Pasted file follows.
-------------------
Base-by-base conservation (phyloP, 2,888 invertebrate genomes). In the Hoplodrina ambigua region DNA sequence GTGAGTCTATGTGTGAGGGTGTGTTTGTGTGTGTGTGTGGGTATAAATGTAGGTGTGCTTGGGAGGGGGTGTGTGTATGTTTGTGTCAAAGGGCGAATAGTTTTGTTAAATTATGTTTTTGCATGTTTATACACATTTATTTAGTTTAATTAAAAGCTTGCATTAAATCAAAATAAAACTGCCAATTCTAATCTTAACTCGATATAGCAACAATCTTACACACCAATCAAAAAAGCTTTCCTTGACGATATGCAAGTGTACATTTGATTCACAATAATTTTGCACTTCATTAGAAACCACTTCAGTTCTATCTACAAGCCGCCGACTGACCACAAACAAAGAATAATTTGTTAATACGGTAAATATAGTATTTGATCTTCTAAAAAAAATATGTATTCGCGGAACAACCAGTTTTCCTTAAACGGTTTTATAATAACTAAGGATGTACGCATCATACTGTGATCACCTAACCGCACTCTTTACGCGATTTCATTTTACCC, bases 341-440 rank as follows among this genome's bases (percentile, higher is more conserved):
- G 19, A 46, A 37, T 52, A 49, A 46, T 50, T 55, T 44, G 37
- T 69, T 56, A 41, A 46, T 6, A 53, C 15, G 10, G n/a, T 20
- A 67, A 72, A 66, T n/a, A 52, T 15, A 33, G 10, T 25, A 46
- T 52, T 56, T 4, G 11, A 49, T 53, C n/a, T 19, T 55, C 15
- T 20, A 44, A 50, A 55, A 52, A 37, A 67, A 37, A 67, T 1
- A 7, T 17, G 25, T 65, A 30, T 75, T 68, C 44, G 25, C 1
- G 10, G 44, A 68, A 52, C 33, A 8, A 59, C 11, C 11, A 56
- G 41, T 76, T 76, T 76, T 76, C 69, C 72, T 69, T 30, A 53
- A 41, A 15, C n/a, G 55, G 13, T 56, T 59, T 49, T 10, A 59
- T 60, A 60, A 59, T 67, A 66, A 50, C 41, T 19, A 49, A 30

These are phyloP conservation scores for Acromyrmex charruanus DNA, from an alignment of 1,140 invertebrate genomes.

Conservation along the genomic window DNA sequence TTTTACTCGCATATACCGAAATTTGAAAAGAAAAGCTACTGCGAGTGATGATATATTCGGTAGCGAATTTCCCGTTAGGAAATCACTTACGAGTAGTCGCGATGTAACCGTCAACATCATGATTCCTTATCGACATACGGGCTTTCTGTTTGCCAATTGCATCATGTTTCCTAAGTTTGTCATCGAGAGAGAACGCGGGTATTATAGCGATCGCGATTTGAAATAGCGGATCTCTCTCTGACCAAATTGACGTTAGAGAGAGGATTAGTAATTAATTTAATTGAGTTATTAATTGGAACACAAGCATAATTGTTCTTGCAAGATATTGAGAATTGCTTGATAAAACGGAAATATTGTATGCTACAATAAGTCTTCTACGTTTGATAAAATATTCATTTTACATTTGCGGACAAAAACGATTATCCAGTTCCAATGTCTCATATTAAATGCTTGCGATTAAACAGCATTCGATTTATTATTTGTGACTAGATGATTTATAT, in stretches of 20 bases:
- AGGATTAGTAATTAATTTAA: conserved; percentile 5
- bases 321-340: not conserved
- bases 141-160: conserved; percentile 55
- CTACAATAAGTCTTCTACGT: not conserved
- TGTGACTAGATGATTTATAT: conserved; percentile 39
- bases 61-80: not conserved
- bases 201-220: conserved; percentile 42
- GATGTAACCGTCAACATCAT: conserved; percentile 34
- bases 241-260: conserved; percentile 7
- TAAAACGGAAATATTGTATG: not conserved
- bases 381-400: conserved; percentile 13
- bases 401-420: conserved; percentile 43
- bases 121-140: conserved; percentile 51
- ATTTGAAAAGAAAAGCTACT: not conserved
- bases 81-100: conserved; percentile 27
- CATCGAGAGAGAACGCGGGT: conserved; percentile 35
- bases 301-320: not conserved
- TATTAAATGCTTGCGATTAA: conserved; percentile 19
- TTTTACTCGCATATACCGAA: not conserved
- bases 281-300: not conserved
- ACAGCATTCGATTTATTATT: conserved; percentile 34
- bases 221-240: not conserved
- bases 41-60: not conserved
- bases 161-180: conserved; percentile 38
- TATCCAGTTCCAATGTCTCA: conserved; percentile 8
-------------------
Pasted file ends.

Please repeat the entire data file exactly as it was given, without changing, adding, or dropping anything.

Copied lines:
Base-by-base conservation (phyloP, 2,888 invertebrate genomes). In the Hoplodrina ambigua region DNA sequence GTGAGTCTATGTGTGAGGGTGTGTTTGTGTGTGTGTGTGGGTATAAATGTAGGTGTGCTTGGGAGGGGGTGTGTGTATGTTTGTGTCAAAGGGCGAATAGTTTTGTTAAATTATGTTTTTGCATGTTTATACACATTTATTTAGTTTAATTAAAAGCTTGCATTAAATCAAAATAAAACTGCCAATTCTAATCTTAACTCGATATAGCAACAATCTTACACACCAATCAAAAAAGCTTTCCTTGACGATATGCAAGTGTACATTTGATTCACAATAATTTTGCACTTCATTAGAAACCACTTCAGTTCTATCTACAAGCCGCCGACTGACCACAAACAAAGAATAATTTGTTAATACGGTAAATATAGTATTTGATCTTCTAAAAAAAATATGTATTCGCGGAACAACCAGTTTTCCTTAAACGGTTTTATAATAACTAAGGATGTACGCATCATACTGTGATCACCTAACCGCACTCTTTACGCGATTTCATTTTACCC, bases 341-440 rank as follows among this genome's bases (percentile, higher is more conserved):
- G 19, A 46, A 37, T 52, A 49, A 46, T 50, T 55, T 44, G 37
- T 69, T 56, A 41, A 46, T 6, A 53, C 15, G 10, G n/a, T 20
- A 67, A 72, A 66, T n/a, A 52, T 15, A 33, G 10, T 25, A 46
- T 52, T 56, T 4, G 11, A 49, T 53, C n/a, T 19, T 55, C 15
- T 20, A 44, A 50, A 55, A 52, A 37, A 67, A 37, A 67, T 1
- A 7, T 17, G 25, T 65, A 30, T 75, T 68, C 44, G 25, C 1
- G 10, G 44, A 68, A 52, C 33, A 8, A 59, C 11, C 11, A 56
- G 41, T 76, T 76, T 76, T 76, C 69, C 72, T 69, T 30, A 53
- A 41, A 15, C n/a, G 55, G 13, T 56, T 59, T 49, T 10, A 59
- T 60, A 60, A 59, T 67, A 66, A 50, C 41, T 19, A 49, A 30

These are phyloP conservation scores for Acromyrmex charruanus DNA, from an alignment of 1,140 invertebrate genomes.

Conservation along the genomic window DNA sequence TTTTACTCGCATATACCGAAATTTGAAAAGAAAAGCTACTGCGAGTGATGATATATTCGGTAGCGAATTTCCCGTTAGGAAATCACTTACGAGTAGTCGCGATGTAACCGTCAACATCATGATTCCTTATCGACATACGGGCTTTCTGTTTGCCAATTGCATCATGTTTCCTAAGTTTGTCATCGAGAGAGAACGCGGGTATTATAGCGATCGCGATTTGAAATAGCGGATCTCTCTCTGACCAAATTGACGTTAGAGAGAGGATTAGTAATTAATTTAATTGAGTTATTAATTGGAACACAAGCATAATTGTTCTTGCAAGATATTGAGAATTGCTTGATAAAACGGAAATATTGTATGCTACAATAAGTCTTCTACGTTTGATAAAATATTCATTTTACATTTGCGGACAAAAACGATTATCCAGTTCCAATGTCTCATATTAAATGCTTGCGATTAAACAGCATTCGATTTATTATTTGTGACTAGATGATTTATAT, in stretches of 20 bases:
- AGGATTAGTAATTAATTTAA: conserved; percentile 5
- bases 321-340: not conserved
- bases 141-160: conserved; percentile 55
- CTACAATAAGTCTTCTACGT: not conserved
- TGTGACTAGATGATTTATAT: conserved; percentile 39
- bases 61-80: not conserved
- bases 201-220: conserved; percentile 42
- GATGTAACCGTCAACATCAT: conserved; percentile 34
- bases 241-260: conserved; percentile 7
- TAAAACGGAAATATTGTATG: not conserved
- bases 381-400: conserved; percentile 13
- bases 401-420: conserved; percentile 43
- bases 121-140: conserved; percentile 51
- ATTTGAAAAGAAAAGCTACT: not conserved
- bases 81-100: conserved; percentile 27
- CATCGAGAGAGAACGCGGGT: conserved; percentile 35
- bases 301-320: not conserved
- TATTAAATGCTTGCGATTAA: conserved; percentile 19
- TTTTACTCGCATATACCGAA: not conserved
- bases 281-300: not conserved
- ACAGCATTCGATTTATTATT: conserved; percentile 34
- bases 221-240: not conserved
- bases 41-60: not conserved
- bases 161-180: conserved; percentile 38
- TATCCAGTTCCAATGTCTCA: conserved; percentile 8